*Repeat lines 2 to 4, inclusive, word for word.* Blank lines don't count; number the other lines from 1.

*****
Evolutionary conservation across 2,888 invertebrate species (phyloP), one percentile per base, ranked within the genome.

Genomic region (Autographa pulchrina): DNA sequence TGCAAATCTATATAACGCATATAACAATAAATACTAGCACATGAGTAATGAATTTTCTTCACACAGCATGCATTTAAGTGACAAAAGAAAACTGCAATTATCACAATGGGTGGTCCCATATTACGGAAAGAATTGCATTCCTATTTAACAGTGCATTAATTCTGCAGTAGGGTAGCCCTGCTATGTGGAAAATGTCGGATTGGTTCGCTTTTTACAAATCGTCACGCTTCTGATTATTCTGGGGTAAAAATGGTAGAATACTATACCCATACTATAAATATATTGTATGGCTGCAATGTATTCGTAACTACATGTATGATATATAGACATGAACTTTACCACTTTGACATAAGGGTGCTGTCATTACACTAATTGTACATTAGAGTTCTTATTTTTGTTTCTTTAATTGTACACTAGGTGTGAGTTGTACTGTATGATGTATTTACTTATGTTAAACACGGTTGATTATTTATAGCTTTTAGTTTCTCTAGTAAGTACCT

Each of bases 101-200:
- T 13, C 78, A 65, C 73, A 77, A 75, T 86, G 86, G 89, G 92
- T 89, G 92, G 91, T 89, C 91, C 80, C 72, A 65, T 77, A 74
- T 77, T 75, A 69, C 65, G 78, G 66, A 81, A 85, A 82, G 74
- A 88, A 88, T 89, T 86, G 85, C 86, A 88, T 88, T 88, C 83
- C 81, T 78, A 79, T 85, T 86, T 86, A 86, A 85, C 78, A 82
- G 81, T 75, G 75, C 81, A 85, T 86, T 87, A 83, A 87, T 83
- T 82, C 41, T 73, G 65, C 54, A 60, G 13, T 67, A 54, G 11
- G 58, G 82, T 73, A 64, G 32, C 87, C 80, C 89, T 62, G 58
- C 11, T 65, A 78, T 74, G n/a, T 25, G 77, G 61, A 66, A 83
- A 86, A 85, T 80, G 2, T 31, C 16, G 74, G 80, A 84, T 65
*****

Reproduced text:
Genomic region (Autographa pulchrina): DNA sequence TGCAAATCTATATAACGCATATAACAATAAATACTAGCACATGAGTAATGAATTTTCTTCACACAGCATGCATTTAAGTGACAAAAGAAAACTGCAATTATCACAATGGGTGGTCCCATATTACGGAAAGAATTGCATTCCTATTTAACAGTGCATTAATTCTGCAGTAGGGTAGCCCTGCTATGTGGAAAATGTCGGATTGGTTCGCTTTTTACAAATCGTCACGCTTCTGATTATTCTGGGGTAAAAATGGTAGAATACTATACCCATACTATAAATATATTGTATGGCTGCAATGTATTCGTAACTACATGTATGATATATAGACATGAACTTTACCACTTTGACATAAGGGTGCTGTCATTACACTAATTGTACATTAGAGTTCTTATTTTTGTTTCTTTAATTGTACACTAGGTGTGAGTTGTACTGTATGATGTATTTACTTATGTTAAACACGGTTGATTATTTATAGCTTTTAGTTTCTCTAGTAAGTACCT

Each of bases 101-200:
- T 13, C 78, A 65, C 73, A 77, A 75, T 86, G 86, G 89, G 92